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The Hawk News

The Student News Site of St. Joseph's University

The Hawk News

The Student News Site of St. Joseph's University

The Hawk News

Fit to be king
Lilli Dellheim '25 M.A., Special to the Hawk • July 13, 2024

HB1557 attacks LGBTQIA+ youth

How the “Don’t Say Gay” bill is harmful

Florida Bill HB1557, “Parental Rights to Education,” dubbed by critics as the “Don’t Say Gay” bill,  was signed into law on March 28 by Florida Gov. Ron DeSantis. Republican lawmakers are framing the bill as parents regaining the right to determine their children’s upbringing. However, this most recent law is actually a front for homophobia and is an outward attack on LGBTQIA+ youth. 

The bill affects classroom instruction as well as mental health services relating to LGBT topics. More specifically, the bill specifies that classroom instruction or discussions on sexual orientation and gender identity cannot occur in kindergarten through third grade. Classroom instruction will also be further restrained if it is considered not “age-appropriate or developmentally appropriate for students in accordance with state standards.” 

The vagueness and subjectivity of the bill leaves potential for any discussion relating to sexual orientation and gender identity to be constrained at any grade level. 

With this bill, school support services, like counselors, would not be allowed to withhold information about students from parents. If a student identifies as gay and/or transgender, they would have to inform the parents, despite any negative repercussions that could occur. This takes away the safety and help that many LGBT youths should have access to.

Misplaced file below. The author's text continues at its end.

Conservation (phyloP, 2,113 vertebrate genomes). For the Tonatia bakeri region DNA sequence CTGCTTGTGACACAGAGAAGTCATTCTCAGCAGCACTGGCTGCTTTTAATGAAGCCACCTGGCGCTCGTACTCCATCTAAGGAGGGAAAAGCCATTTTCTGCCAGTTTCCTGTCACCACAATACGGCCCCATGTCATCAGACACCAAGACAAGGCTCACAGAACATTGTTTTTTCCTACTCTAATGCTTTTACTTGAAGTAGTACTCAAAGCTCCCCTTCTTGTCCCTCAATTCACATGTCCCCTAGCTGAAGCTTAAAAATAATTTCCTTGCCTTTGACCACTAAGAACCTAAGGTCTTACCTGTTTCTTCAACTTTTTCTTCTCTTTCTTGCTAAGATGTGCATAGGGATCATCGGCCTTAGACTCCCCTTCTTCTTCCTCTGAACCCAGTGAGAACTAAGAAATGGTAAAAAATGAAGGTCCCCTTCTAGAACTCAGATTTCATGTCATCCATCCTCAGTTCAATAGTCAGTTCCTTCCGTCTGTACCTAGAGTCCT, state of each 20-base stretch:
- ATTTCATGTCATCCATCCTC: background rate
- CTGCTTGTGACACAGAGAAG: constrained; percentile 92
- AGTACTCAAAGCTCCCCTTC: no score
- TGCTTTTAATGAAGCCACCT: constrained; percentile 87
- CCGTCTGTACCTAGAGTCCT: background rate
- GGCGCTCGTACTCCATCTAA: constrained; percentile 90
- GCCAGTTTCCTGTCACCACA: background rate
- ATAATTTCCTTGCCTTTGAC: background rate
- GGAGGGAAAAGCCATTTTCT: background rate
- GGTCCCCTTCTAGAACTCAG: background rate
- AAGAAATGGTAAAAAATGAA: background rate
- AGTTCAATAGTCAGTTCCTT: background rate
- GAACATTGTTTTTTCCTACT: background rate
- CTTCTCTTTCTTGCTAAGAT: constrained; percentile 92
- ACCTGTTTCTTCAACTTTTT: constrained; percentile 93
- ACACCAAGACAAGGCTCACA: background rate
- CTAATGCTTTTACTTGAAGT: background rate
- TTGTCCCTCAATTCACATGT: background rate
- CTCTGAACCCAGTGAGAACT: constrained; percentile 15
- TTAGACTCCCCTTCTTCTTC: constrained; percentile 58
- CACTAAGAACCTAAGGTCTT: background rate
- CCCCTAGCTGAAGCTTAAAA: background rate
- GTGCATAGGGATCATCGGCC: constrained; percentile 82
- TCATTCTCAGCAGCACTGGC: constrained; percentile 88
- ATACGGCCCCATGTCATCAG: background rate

While the bill is incredibly dangerous for students in Florida, the impact of it goes beyond one state. Many other states, like Arizona and Texas, have adopted similar legislation. And, the pressure members of the LGBT community face to hide their identity is vast. From criminalizing homosexuality, to the ostracization LGBT people faced during the HIV/AIDS epidemic, to obscuring LGBT people and their sexualities, LGBT people have been erased throughout history. 

None of these acts of discrimination or violence have ever and will never stop LGBT people from existing. But, that does not erase the harm to LGBT communities. 

According to the Trevor Project, a suicide prevention and crisis intervention organization for LGBT youth, “LGBT youth are four times as likely to attempt suicide.” Even within the community, there are disparities relating to race, with LGBT youth of color having even higher rates of suicide attempts. 

Key risk factors for LGBT youth include rejection and a lack of support as well as safe spaces. Social support, acceptance and affirming spaces and activities, especially in school, drastically reduce suicide rates. Having at least one accepting adult and one LGBT affirming space lowers the risk of suicide attempts by 40% and 35%, respectively. 

The “Don’t Say Gay” bill takes these spaces and forms of acceptance away. This is why open conversations and safe spaces are so important for the LGBT community. We need to ensure that we do everything we can to end the stigma and discrimination that plagues the LGBT community.  

The best place to start is right here on our campus. While HB1557 is specific to Florida, that does not mean our community cannot and does not harbor homophobia or discrimination on the basis of sexual orientation and gender identity. We all have a responsibility to practice allyship and ensure that all members of the LGBT community feel safe and respected in our communities. 

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